Morris will have the benefit of a full training camp and will get to find a comfort level in running with arguably the best open court passer in the NBA.

Virtually everyone who’s shared the court with Wall has seen their stats improve substantially.

With Wall being the best passing point guard that he has ever played with, like a few of the players that have come before him, Morris will have plenty of opportunities to post big numbers this year as the starting power forward.

The Wizards brass’ had veterans Marcin Gortat and former Wizard Jared Dudley vouch for Morris and his character from their time playing alongside him in Phoenix.

In his short time in D.C., we were able to view Morris from a drama-free perspective. That finally gave everyone a chance to take a look at Morris just from a basketball point of view and not his infamous antics.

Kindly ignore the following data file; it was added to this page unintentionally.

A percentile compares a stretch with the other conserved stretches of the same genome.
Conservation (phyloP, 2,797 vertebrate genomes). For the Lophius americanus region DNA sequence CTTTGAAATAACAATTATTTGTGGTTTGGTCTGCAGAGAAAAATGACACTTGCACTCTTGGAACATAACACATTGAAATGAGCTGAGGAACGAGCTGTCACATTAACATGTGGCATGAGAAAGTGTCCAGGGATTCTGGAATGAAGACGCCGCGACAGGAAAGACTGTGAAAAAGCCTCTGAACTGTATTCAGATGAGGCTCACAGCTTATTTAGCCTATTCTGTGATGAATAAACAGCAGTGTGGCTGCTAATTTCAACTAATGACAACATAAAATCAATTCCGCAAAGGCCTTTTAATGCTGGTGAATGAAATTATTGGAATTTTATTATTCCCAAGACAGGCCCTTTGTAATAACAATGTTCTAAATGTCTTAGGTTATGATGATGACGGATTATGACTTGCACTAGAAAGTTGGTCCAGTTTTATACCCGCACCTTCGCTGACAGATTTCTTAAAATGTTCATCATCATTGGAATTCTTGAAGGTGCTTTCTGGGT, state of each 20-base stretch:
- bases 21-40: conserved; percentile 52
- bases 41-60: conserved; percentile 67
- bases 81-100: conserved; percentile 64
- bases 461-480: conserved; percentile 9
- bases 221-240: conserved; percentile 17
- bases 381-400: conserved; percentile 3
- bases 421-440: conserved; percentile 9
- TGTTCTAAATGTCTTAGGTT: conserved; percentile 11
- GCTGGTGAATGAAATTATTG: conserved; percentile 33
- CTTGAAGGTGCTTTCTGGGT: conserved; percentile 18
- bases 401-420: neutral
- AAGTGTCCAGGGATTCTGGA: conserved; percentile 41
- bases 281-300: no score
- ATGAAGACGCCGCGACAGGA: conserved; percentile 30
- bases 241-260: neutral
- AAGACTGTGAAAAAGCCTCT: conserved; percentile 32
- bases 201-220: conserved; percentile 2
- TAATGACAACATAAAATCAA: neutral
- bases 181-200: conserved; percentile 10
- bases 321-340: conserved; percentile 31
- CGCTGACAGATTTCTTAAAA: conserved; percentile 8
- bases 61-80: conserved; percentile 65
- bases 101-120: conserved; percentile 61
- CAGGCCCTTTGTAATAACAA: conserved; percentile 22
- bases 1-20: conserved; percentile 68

Morris eventually became the starter at power forward (over Nene and Dudley) and the Washington Wizards had a two-way big man in the power forward spot that they didn’t have before his arrival.

Nene was a good defender and passer, but couldn’t stretch the defense with his shooting.

Dudley was an excellent 3-point shooter but would be overmatched in the post on the defensive end.

Morris provided both good defense and a jump shot that solid enough that the defensive had to play him on the perimeter.

However, Morris wasn’t without his faults.

He still got into early trouble with bad fouls and would often fall in love with the three even when his shot wasn’t falling. These are both correctable things that Morris can work on and get better as he becomes more comfortable with his teammates.

A lot of how Morris is going to be used falls on new head coach Scott Brooks.

Brooks, the former head coach of the Oklahoma City Thunder, has had similar talent during his time in OKC with Wall playing a Russell Westbrook-like role at point guard and Morris filling in as a Serge Ibaka-like big man that can shoot, rebound and get out on the break with Wall.